So, so far, good Raid brands are 3Ware and Highpoint, and possibly NetCell. <font color=blue><b>So, if I were to say, "3Ware makes the best IDE Raid cards hands down", would anybody argue the point with me?</b></font color=blue>

I do have a good UPS on the system, good for a solid 8 to 15 minutes of power, depending if I keep dual-screen or not when the power goes out. Interesting point about cache.

My software rated sequential write on my 3-disk Raid-5 at about 35MB/sec. 99% of what I do is render a 3D animation to files and then read it in Premiere, so writes are not big on the Raid-5, though they do hurt Premiere's speed when I render previews or final cuts. I want Raid-5 for the drive security, because that 100 gig drive of mine that failed during a backup-format-restore operation almost prevented me from being able to apply for jobs for a year.

My plan for an 8-channel is to avoid by default any dual-raid issues that might happen, and have both a Raid-0 and a Raid-5 in the system, covering both performance bases. That way I never have to format the Raid-5 drive, never have to delete an OS manually from it, etc. - it just holds my important data, and the Raid-0 is completely temporary, used for program installs and OS and preview renders.

Promise tech support has also made such a big deal out of the IRQ sharing issue that I like the idea of having only one card and one IRQ. (it's already impossible to prevent anything from sharing IRQ's in my current system, because I have three PCI cards and three free IRQ wires, and one card uses two IRQ wires. So I arrange the sound board to share with the NIC.)
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February 2, 2004 11:23:18 PM

If you have the $$$ buy the 3ware card by all means. Xbitlabs certainly rates them as the best IDE RAID cards available.

In principle there is no reason why IRQ sharing should be a problem in WinXP. Of course, if companies don't bother to develop drivers capable of handling IRQ sharing that's another matter entirely.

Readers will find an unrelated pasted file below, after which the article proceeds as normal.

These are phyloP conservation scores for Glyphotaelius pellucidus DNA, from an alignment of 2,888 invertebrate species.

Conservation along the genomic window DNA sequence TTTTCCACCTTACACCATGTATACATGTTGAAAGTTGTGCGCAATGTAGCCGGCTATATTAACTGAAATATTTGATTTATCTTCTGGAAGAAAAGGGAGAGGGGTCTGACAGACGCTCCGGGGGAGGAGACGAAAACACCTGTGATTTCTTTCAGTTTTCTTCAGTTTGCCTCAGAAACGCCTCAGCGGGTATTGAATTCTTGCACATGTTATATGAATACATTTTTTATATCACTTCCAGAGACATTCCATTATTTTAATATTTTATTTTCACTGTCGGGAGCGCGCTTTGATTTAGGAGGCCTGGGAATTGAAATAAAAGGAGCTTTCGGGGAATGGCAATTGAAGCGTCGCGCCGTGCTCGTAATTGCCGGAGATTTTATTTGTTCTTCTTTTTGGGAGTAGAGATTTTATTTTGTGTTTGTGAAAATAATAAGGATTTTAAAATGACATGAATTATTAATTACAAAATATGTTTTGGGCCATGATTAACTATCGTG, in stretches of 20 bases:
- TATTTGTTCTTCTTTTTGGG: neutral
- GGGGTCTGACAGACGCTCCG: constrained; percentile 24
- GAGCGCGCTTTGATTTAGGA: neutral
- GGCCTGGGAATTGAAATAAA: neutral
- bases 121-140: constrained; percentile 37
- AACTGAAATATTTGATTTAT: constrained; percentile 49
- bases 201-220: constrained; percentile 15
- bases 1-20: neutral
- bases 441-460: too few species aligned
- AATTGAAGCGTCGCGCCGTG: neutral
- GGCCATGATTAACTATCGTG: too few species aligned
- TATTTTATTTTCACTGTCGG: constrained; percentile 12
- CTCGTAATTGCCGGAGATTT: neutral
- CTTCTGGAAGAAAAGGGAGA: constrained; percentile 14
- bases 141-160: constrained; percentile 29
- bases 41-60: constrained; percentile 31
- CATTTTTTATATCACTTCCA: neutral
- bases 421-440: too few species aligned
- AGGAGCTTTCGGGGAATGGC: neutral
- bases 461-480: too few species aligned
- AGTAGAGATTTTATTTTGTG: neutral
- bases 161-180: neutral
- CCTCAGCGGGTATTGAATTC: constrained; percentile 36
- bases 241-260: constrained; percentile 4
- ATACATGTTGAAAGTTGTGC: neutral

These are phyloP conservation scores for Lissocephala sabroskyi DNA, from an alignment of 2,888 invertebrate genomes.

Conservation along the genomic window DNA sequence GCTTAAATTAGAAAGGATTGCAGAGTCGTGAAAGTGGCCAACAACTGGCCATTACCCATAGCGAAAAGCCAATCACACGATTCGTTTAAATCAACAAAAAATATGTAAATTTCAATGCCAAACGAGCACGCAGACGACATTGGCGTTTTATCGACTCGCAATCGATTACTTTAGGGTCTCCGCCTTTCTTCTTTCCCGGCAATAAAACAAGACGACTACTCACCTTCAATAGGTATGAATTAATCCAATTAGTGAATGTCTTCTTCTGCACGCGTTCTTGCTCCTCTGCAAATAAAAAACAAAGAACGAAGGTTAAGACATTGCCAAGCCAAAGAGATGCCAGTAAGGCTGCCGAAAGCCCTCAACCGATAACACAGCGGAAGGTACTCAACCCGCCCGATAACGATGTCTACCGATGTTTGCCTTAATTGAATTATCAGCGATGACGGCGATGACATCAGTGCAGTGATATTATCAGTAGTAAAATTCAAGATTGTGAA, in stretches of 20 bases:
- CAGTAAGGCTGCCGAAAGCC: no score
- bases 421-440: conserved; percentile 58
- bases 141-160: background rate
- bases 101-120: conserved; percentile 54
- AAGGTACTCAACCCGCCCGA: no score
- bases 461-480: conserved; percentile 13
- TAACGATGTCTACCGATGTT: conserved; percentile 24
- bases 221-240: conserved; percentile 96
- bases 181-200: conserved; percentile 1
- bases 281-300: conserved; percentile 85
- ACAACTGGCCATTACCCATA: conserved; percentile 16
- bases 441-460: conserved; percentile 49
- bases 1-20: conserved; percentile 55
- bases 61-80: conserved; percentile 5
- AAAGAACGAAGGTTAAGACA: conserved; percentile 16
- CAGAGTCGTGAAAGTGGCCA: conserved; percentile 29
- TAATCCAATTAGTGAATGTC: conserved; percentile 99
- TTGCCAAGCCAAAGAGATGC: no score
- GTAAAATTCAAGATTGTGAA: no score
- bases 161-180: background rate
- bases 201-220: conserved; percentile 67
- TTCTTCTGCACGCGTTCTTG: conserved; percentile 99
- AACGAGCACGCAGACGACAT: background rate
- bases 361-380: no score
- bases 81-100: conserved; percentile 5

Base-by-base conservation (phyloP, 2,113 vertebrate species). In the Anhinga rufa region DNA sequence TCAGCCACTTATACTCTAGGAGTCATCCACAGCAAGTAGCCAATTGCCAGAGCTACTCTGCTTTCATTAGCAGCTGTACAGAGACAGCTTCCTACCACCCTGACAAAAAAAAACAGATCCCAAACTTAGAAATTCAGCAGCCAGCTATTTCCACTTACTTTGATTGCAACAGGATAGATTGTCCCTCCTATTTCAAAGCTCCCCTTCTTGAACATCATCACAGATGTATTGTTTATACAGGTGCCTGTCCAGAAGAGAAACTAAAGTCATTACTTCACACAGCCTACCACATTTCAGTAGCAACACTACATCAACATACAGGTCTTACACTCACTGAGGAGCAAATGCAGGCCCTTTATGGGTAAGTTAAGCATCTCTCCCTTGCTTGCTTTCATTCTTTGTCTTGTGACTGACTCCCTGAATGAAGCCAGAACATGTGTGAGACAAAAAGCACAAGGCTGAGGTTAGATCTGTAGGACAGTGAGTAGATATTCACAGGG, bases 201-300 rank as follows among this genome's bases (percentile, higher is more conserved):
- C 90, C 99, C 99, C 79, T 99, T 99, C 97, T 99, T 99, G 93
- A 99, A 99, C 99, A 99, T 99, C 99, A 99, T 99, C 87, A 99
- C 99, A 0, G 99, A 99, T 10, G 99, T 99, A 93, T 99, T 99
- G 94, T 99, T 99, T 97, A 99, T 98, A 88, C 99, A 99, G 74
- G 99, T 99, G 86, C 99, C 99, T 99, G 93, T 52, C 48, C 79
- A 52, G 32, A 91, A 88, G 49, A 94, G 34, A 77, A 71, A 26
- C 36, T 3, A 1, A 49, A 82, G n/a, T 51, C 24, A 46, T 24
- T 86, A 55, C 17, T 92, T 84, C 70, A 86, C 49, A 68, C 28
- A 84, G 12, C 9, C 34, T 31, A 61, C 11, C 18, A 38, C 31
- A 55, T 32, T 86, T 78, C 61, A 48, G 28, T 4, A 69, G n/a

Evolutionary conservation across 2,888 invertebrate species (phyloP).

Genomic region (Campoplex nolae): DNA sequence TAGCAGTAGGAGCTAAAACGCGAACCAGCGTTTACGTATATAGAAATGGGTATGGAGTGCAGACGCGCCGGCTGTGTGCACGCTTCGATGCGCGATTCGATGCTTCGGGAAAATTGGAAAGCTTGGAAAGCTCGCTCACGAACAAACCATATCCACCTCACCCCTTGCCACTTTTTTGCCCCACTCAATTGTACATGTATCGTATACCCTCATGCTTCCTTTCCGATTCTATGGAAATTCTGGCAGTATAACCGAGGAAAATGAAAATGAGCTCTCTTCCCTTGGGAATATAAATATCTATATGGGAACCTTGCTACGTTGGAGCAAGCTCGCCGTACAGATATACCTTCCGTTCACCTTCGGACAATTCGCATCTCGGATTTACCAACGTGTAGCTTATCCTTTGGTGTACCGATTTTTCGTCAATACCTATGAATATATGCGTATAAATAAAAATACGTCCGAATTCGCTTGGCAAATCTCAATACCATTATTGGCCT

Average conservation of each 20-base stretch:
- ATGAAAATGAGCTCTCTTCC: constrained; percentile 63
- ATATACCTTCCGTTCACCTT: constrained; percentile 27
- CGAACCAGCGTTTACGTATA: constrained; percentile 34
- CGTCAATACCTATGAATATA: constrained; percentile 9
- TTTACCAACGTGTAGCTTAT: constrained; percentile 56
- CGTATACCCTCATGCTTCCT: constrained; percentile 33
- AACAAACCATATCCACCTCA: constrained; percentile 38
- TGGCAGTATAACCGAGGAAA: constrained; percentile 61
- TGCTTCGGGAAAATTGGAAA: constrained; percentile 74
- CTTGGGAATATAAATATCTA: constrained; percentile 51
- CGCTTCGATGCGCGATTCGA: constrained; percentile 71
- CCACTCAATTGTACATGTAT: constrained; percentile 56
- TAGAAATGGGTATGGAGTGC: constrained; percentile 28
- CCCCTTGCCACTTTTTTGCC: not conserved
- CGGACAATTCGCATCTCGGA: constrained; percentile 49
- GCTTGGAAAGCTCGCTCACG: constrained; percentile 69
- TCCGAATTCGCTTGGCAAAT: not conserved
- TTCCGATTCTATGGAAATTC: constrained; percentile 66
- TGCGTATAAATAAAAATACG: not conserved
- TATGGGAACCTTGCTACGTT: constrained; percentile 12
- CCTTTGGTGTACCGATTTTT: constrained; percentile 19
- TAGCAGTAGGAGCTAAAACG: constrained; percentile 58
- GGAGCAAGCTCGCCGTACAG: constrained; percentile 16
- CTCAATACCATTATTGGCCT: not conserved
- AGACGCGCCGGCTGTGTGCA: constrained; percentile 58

<A HREF="" target="_new">My PCs</A> :cool:
February 3, 2004 10:47:37 AM

Would it be possible for you to buy another 200Gb drive and then a cheap RAID controller and use RAID 10 rather than RAID 5? Then you would get both speed and security.

[Insert witty comment here]
February 3, 2004 5:22:02 PM

In principle there is no reason why IRQ sharing should be a problem in WinXP. Of course, if companies don't bother to develop drivers capable of handling IRQ sharing that's another matter entirely.

This seems to be the case with Promise. Their newest drivers are incompatible with any but the newest card Bios, which forces you to flash the card if you want the update. The update claims to give better performance, so it's a good thing to have, but according to them the Bios flash "changes the address space of the card" which apparently caused an incompatibility for me. If I had not been on the ball and noticed the Bios requirement when I installed windows drivers, I could very well have ended up with a completely unbootable install of windows, with the drivers unable to use the old bios and the new bios unable to post. All this speaks to me that Promise does not put enough thought into the drivers / Bios to make the card useful for its intended purpose: secure, reliable, fast access to data. It's more like a toy that lets you discover Raid before buying a real card. So, it would not surprise me if their drivers did not handle IRQ sharing well, and that is pretty much exactly what their tech support line has told me every time I've called - check for IRQ sharing and eliminate it. After that was out of the way, they moved on to other possible sources of the problem.

Would it be possible for you to buy another 200Gb drive and then a cheap RAID controller and use RAID 10 rather than RAID 5? Then you would get both speed and security.

If I were building a new array, I would definitely use that idea. It does give a very good combination of features. But, I already have those three 60gig drives, so I may as well stick them in a Raid-0 and have a second, slightly slower, high capacity secure drive. Besides, reading and writing are still about 40% to 60% of the delay working with Premiere, so I think I would benefit from a 3- or 4-stripe raid-0.